You can tell a lot about a culture from its advertising. Ever looked through an old newspaper? The headlines may tell you what was going on in the world, but the ads tell you what was happening in people’s hearts. People’s deeper concerns. Their fears and desires.
The four areas that Christmas ads suggest may be concerns for our society are fear of isolation, a desire for freedom, a desire for meaningfulness and our fear of death.
Christmas ads are full of these deeper meanings. The products they feature are incidental – instead, Christmas ads are trying to make us feel something (if only brands did this all year round!). They are trying to resonate and, for that reason, they give us an excellent window into the values and concerns of our culture.
The four areas that Christmas ads suggest may be concerns for our society are fear of isolation, a desire for freedom, a desire for meaningfulness, and – although this idea might on the face of it seem incongruous within the festive context of Christmas – our fear of death.
Let’s start with the issue of isolation. Christmas in ads is a time when families come together and loneliness is vanquished. The festive season has always been a period when we feel heightened sympathy for those who find themselves alone, since it is considered especially depressing to be ‘on your own at Christmas'. But the theme draws particular resonance when you consider that social isolation is a major issue in our society in general, not just at Christmas. We are increasingly living alone, or at least in smaller units.
The festive season has always been a period when we feel heightened sympathy for those who find themselves alone, since it is considered especially depressing to be ‘on your own at Christmas'.
In Canada, for example, average household size has plunged from 12.5 persons per household (in 1851) to 2.5 today. Robert Putnam’s 2000 book Bowling Alone charted the massive reduction in social contact experienced by the typical American.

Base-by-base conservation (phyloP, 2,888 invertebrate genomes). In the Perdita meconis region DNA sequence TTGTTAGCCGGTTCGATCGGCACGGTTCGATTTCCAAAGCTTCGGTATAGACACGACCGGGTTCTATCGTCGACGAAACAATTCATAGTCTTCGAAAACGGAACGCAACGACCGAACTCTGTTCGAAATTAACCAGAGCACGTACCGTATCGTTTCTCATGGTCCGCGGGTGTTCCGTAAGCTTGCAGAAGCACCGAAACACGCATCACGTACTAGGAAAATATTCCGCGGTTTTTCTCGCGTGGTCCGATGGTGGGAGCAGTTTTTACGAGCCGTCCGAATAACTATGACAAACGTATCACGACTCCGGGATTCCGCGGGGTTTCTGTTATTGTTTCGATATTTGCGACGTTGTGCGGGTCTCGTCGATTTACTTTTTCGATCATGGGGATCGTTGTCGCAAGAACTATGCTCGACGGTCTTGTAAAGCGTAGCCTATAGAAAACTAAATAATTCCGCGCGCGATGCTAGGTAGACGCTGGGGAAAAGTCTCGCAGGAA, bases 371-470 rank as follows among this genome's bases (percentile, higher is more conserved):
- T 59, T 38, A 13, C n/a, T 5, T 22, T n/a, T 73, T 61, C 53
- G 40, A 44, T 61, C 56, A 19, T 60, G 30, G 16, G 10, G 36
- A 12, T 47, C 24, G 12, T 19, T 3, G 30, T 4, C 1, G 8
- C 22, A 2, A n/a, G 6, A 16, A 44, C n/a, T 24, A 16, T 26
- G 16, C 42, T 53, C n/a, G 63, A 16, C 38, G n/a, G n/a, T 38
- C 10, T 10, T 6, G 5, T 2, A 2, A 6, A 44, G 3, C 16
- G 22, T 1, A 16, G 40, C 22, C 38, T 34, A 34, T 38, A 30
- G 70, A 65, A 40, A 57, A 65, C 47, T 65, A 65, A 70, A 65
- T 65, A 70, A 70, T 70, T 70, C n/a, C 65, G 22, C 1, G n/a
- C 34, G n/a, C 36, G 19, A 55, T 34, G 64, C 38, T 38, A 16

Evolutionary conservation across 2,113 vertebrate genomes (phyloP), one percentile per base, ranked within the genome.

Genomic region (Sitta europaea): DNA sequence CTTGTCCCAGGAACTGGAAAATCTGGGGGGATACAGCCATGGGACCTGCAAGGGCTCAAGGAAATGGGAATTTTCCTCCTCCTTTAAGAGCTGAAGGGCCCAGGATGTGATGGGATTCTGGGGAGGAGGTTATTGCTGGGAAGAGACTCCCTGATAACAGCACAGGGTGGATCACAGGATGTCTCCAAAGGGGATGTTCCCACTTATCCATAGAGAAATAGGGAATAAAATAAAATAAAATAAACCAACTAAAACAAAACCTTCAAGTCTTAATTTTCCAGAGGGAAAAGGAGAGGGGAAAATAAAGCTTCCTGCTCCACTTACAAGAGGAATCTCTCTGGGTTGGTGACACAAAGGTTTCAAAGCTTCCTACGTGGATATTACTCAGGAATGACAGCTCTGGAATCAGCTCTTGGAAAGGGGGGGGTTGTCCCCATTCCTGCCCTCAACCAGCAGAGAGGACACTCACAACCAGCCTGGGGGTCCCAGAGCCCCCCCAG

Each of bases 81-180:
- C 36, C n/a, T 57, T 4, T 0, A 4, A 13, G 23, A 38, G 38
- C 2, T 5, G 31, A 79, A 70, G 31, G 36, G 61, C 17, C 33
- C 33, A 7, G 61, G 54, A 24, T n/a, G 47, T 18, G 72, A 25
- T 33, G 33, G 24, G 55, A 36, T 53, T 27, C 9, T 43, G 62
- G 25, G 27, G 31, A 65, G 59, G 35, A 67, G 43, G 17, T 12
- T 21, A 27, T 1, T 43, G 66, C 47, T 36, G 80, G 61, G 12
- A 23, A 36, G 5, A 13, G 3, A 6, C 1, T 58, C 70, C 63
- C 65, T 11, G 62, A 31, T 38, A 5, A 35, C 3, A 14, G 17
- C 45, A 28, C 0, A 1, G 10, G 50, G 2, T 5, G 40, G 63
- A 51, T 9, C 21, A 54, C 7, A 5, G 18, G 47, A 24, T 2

Christmas ads that address isolation usually do so by first raising the issue, and then resolving it. Examples of ‘isolation resolved’ Christmas spots include John Lewis’s 2015 Man on the Moon ad [below], with its overt anti-loneliness message, last year’s Australia Post commercial [above] featuring a love-deprived cockatoo, and this year’s festive spot from Gap out of the US, in which a sad Katy Perry, apparently isolated by her fame, reconnects with other people at a Christmas fashion shoot.
But the theme can also take more subtle forms, around issues not just of loneliness, but acceptance.
Take last year’s John Lewis ad, featuring Edgar [above], an excitable dragon who has become an outcast. Like a sheet metal worker entering the information age, his fire-breathing skills are seen as too brute and unsubtle. However, he is able to redeploy his ability to setting the Christmas pudding alight. After his successful ‘re-training’, he is accepted by the community.
Apple addresses the fear that the encroachment of modern technology will separate us from each other. The genius is that it turns the argument on its head.
Although one is set in a fantasy medieval England and the other in a modern America, there is a strong parallel between this commercial and Apple’s highly-regarded 2013 Christmas effort, Misunderstood [below], in which a teenager is seemingly too preoccupied by his iPhone to engage with his family gathered for the holiday, but is later revealed to have been working on a movie about the event. But both spots deal with isolation. In the case of the Apple ad, it addresses the fear that the encroachment of modern technology will separate us from each other. The genius of this ad is that it turns the argument on its head, demonstrating that technology can be a tool for connection not detachment.
It’s interesting to note that in both these ads, the outcast is only accepted by their community once they have demonstrated a skill. In today’s culture, it seems, acceptance cannot be granted unconditionally.
Another societal concern that shows up in Christmas ads is our desire for freedom. Our lives used to be highly structured. Most men and women conformed to strict gender and social roles. Today, we can quite easily change jobs, and gender roles are more fluid. But our lives are still heavily constrained by family and employer obligations.